Abstract: Kisspeptins, products of the KiSS-1 gene with ability to bind G protein-coupled receptor 54 (GPR54), have been recently identified as major gatekeepers of reproductive function with ability to potently activate the GnRH/LH axis. Yet, despite the diversity of functional states of the female gonadotropic axis, pharmacological characterization of this effect has been mostly conducted in pubertal animals or adult male rodents, whereas similar studies have not been thoroughly conducted in the adult female. In this work, we evaluated maximal LH and FSH secretory responses to kisspeptin-10, as well as changes in sensitivity and hypothalamic expression of KiSS-1 and GPR54 genes, in different physiological and experimental models in the adult female rat. Kisspeptin-10 (1 nmol, intracerebroventricular) was able to elicit robust LH bursts at all phases of the estrous cycle, with maximal responses at estrus; yet, in diestrus LH, responses to kisspeptin were detected at doses as low as 0.1 pmol. In contrast, high doses of kisspeptin only stimulated FSH secretion at diestrus. Removal of ovarian sex steroids did not blunt the ability of kisspeptin to further elicit stimulated LH and FSH secretion, but restoration of maximal responses required replacement with estradiol and progesterone. Finally, despite suppressed basal levels, LH and FSH secretory responses to kisspeptin were preserved in pregnant and lactating females, although the magnitude of LH bursts and the sensitivity to kisspeptin were much higher in pregnant dams. Interestingly, hypothalamic KiSS-1 gene expression significantly increased during pregnancy, whereas GPR54 mRNA levels remained unaltered. In summary, our current data document for the first time the changes in hypothalamic expression of KiSS-1 system and the gonadotropic effects (maximal responses and sensitivity) of kisspeptin in different functional states of the female reproductive axis. The present data may pose interesting implications in light of the potential therapeutic use of kisspeptin analogs in the pharmacological manipulation of the gonadotropic axis in the female.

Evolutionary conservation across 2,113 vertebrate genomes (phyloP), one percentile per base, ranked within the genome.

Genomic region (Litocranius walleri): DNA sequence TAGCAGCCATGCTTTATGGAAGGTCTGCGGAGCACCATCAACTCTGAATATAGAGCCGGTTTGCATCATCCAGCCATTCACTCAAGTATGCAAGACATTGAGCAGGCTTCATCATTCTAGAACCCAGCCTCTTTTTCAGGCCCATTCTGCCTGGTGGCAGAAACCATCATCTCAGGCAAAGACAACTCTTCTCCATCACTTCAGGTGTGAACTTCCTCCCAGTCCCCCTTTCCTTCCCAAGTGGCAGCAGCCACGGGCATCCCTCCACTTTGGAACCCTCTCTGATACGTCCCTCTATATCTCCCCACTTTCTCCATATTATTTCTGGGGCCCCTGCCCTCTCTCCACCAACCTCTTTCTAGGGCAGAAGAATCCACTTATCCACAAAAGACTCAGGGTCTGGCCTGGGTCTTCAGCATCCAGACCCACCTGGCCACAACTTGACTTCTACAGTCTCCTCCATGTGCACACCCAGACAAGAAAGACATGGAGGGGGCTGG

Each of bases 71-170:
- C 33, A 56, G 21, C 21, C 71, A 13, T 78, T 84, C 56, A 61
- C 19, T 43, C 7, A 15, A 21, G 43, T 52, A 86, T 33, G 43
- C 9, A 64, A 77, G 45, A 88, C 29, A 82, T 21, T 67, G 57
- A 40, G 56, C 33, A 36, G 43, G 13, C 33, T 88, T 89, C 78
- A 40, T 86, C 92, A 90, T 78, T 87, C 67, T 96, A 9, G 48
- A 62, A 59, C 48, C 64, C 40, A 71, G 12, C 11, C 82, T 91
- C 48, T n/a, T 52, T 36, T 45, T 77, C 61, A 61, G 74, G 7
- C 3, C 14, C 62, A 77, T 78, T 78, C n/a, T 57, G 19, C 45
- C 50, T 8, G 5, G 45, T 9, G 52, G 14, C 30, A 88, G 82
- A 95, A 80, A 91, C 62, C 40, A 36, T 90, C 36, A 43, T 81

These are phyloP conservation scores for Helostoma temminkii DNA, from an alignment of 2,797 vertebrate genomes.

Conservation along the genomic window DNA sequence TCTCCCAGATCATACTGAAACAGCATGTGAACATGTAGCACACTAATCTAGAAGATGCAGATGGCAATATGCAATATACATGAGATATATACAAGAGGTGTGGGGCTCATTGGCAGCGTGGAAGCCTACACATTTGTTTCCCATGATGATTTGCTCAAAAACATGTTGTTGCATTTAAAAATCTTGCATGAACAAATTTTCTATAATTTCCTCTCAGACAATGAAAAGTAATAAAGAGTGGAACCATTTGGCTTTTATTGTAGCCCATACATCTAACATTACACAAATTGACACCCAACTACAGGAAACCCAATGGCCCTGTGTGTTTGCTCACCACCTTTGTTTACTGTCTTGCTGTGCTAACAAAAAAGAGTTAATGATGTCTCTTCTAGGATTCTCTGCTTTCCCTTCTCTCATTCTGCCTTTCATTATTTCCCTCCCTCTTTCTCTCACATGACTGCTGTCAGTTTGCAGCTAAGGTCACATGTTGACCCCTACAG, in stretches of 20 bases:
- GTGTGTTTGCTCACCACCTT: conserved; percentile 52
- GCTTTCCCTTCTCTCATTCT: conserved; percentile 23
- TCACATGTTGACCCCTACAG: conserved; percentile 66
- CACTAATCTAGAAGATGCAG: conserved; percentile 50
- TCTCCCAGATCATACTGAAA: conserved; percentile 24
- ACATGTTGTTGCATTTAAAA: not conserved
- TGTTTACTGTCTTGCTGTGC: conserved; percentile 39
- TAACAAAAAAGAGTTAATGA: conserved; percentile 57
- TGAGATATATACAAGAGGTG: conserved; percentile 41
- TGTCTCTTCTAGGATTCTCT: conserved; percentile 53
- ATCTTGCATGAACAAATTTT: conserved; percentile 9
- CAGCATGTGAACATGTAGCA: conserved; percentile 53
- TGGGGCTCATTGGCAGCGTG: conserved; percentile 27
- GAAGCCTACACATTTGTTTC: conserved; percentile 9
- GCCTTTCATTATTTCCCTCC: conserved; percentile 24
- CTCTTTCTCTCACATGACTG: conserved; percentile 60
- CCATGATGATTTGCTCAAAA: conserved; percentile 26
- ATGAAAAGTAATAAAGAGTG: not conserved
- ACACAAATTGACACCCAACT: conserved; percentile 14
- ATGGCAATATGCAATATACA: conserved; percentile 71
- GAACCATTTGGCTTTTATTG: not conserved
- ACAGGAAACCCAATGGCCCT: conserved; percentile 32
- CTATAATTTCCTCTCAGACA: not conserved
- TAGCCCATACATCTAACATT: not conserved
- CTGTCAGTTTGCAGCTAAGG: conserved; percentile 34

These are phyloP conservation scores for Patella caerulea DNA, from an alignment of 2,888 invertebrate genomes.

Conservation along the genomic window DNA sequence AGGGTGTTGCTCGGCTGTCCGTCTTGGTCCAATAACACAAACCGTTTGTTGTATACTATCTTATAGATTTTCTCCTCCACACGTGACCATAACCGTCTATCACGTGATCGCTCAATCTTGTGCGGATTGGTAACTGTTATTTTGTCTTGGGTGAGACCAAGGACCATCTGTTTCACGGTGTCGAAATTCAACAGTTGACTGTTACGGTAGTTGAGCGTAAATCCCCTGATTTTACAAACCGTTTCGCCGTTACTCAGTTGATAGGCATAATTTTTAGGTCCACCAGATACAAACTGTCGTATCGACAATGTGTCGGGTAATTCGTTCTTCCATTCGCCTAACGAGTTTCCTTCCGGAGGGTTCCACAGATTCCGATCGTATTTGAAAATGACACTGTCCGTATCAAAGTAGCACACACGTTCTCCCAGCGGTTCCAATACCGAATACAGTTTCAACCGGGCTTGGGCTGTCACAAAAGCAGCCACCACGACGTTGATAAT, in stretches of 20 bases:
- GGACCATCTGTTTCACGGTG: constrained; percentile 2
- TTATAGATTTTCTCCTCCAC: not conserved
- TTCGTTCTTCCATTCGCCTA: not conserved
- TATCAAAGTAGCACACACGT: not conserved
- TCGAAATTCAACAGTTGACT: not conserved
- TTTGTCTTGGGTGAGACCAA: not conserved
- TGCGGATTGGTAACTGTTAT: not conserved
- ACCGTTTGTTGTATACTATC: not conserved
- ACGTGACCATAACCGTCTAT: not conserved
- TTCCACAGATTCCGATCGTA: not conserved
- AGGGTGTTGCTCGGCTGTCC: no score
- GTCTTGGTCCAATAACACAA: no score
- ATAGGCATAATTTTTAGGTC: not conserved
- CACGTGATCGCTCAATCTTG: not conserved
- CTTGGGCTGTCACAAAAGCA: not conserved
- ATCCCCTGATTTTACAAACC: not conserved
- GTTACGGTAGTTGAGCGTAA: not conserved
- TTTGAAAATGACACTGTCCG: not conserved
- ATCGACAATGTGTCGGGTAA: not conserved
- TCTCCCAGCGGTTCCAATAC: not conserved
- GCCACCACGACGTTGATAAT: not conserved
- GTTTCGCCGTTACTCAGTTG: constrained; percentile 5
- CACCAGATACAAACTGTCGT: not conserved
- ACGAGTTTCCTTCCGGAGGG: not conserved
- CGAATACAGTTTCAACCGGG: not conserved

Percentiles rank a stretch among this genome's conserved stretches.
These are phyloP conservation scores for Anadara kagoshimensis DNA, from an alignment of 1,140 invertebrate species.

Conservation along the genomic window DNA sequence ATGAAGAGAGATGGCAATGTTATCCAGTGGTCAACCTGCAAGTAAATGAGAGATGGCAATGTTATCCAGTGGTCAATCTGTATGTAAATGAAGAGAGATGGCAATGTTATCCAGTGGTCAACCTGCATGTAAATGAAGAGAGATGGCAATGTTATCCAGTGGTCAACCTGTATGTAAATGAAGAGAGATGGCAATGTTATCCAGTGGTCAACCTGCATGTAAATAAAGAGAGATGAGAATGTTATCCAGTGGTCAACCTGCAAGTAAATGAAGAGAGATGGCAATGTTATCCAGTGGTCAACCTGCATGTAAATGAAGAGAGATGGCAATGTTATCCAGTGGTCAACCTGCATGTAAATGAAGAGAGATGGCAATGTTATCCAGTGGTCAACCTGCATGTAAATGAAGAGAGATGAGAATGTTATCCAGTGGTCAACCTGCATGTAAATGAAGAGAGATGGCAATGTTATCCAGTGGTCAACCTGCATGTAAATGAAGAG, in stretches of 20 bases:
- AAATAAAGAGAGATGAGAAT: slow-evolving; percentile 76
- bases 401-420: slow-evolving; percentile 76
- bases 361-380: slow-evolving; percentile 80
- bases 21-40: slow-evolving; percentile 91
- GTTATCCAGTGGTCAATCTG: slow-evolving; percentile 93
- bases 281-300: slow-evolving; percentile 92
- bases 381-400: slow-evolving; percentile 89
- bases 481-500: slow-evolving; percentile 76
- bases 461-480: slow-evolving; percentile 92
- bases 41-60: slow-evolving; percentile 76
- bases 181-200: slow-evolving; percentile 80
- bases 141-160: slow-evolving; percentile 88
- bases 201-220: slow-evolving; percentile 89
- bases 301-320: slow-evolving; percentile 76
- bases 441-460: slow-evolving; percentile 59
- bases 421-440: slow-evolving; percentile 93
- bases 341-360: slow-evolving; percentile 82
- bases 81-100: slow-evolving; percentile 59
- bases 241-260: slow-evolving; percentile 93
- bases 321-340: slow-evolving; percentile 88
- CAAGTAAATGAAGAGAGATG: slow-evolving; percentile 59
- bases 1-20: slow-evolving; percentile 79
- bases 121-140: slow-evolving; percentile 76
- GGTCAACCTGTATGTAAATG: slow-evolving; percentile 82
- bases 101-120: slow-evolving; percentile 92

162 citations


References
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Journal ArticleDOI
TL;DR: Puberty is initiated when gonadotropin-releasing hormone begins to be secreted by the hypothalamus, and complementary genetic approaches in humans and mice identified genetic factors that determine the onset of puberty.
Abstract: Background Puberty, a complex biologic process involving sexual development, accelerated linear growth, and adrenal maturation, is initiated when gonadotropin-releasing hormone begins to be secreted by the hypothalamus. We conducted studies in humans and mice to identify the genetic factors that determine the onset of puberty. Methods We used complementary genetic approaches in humans and in mice. A consanguineous family with members who lacked pubertal development (idiopathic hypogonadotropic hypogonadism) was examined for mutations in a candidate gene, GPR54, which encodes a G protein–coupled receptor. Functional differences between wild-type and mutant GPR54 were examined in vitro. In parallel, a Gpr54-deficient mouse model was created and phenotyped. Responsiveness to exogenous gonadotropin-releasing hormone was assessed in both the humans and the mice. Results Affected patients in the index pedigree were homozygous for an L148S mutation in GPR54, and an unrelated proband with idiopathic hypogonadotro...

2,092 citations


Journal ArticleDOI
TL;DR: The present study shows that loss of function of GPR54 is a cause of IHH, and it identifies GPR 54 and possibly KiSS1 protein-derived peptide as playing a major and previously unsuspected role in the physiology of the gonadotropic axis.
Abstract: Hypogonadotropic hypogonadism is defined as a deficiency of the pituitary secretion of follicle-stimulating hormone and luteinizing hormone, which results in the impairment of pubertal maturation and of reproductive function. In the absence of pituitary or hypothalamic anatomical lesions and of anosmia (Kallmann syndrome), hypogonadotropic hypogonadism is referred to as isolated hypogonadotropic hypogonadism (IHH). A limited number of IHH cases are due to loss-of-function mutations of the gonadotropin-releasing hormone receptor. To identify additional gene defects leading to IHH, a large consanguineous family with five affected siblings and with a normal gonadotropin-releasing hormone receptor coding sequence was studied. Homozygosity whole-genome mapping allowed the localization of a new locus within the short arm of chromosome 19 (19p13). Sequencing of several genes localized within this region showed that all affected siblings of the family carried a homozygous deletion of 155 nucleotides in the GPR54 gene. This deletion encompassed the splicing acceptor site of intron 4-exon 5 junction and part of exon 5. The deletion was absent or present on only one allele in unaffected family members. GPR54 has been initially identified as an orphan G protein-coupled receptor with 40% homology to galanin receptors. Recently, a 54-aa peptide derived from the KiSS1 protein was identified as a ligand of GPR54. The present study shows that loss of function of GPR54 is a cause of IHH, and it identifies GPR54 and possibly KiSS1 protein-derived peptide as playing a major and previously unsuspected role in the physiology of the gonadotropic axis.